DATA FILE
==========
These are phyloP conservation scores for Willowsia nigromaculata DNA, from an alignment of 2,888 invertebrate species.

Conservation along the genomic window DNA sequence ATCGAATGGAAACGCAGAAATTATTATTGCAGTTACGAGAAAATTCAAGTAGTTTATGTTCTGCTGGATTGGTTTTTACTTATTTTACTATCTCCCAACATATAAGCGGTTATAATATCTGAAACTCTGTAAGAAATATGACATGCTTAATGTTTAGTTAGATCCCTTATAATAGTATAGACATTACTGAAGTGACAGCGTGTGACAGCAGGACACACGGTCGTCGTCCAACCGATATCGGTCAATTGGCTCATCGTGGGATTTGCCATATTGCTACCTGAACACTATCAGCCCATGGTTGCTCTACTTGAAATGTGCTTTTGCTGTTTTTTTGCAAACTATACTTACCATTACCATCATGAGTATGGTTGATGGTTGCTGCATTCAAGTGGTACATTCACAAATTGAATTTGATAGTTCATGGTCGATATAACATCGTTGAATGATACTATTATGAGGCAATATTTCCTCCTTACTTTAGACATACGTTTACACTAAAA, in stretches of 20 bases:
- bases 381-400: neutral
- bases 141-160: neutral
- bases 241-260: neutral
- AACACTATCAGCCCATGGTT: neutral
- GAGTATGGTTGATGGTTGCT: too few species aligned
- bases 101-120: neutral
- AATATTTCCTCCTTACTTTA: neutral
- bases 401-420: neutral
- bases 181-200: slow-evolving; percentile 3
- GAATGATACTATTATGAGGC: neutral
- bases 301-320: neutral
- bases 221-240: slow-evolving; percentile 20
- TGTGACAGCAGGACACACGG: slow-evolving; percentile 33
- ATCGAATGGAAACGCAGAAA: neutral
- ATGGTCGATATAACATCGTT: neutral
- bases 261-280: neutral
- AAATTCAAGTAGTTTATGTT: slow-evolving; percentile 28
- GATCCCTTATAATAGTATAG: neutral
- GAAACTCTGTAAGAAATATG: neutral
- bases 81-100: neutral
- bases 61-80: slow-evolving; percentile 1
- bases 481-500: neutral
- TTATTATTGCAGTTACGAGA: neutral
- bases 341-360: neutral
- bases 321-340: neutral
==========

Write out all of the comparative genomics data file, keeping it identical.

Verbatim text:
These are phyloP conservation scores for Willowsia nigromaculata DNA, from an alignment of 2,888 invertebrate species.

Conservation along the genomic window DNA sequence ATCGAATGGAAACGCAGAAATTATTATTGCAGTTACGAGAAAATTCAAGTAGTTTATGTTCTGCTGGATTGGTTTTTACTTATTTTACTATCTCCCAACATATAAGCGGTTATAATATCTGAAACTCTGTAAGAAATATGACATGCTTAATGTTTAGTTAGATCCCTTATAATAGTATAGACATTACTGAAGTGACAGCGTGTGACAGCAGGACACACGGTCGTCGTCCAACCGATATCGGTCAATTGGCTCATCGTGGGATTTGCCATATTGCTACCTGAACACTATCAGCCCATGGTTGCTCTACTTGAAATGTGCTTTTGCTGTTTTTTTGCAAACTATACTTACCATTACCATCATGAGTATGGTTGATGGTTGCTGCATTCAAGTGGTACATTCACAAATTGAATTTGATAGTTCATGGTCGATATAACATCGTTGAATGATACTATTATGAGGCAATATTTCCTCCTTACTTTAGACATACGTTTACACTAAAA, in stretches of 20 bases:
- bases 381-400: neutral
- bases 141-160: neutral
- bases 241-260: neutral
- AACACTATCAGCCCATGGTT: neutral
- GAGTATGGTTGATGGTTGCT: too few species aligned
- bases 101-120: neutral
- AATATTTCCTCCTTACTTTA: neutral
- bases 401-420: neutral
- bases 181-200: slow-evolving; percentile 3
- GAATGATACTATTATGAGGC: neutral
- bases 301-320: neutral
- bases 221-240: slow-evolving; percentile 20
- TGTGACAGCAGGACACACGG: slow-evolving; percentile 33
- ATCGAATGGAAACGCAGAAA: neutral
- ATGGTCGATATAACATCGTT: neutral
- bases 261-280: neutral
- AAATTCAAGTAGTTTATGTT: slow-evolving; percentile 28
- GATCCCTTATAATAGTATAG: neutral
- GAAACTCTGTAAGAAATATG: neutral
- bases 81-100: neutral
- bases 61-80: slow-evolving; percentile 1
- bases 481-500: neutral
- TTATTATTGCAGTTACGAGA: neutral
- bases 341-360: neutral
- bases 321-340: neutral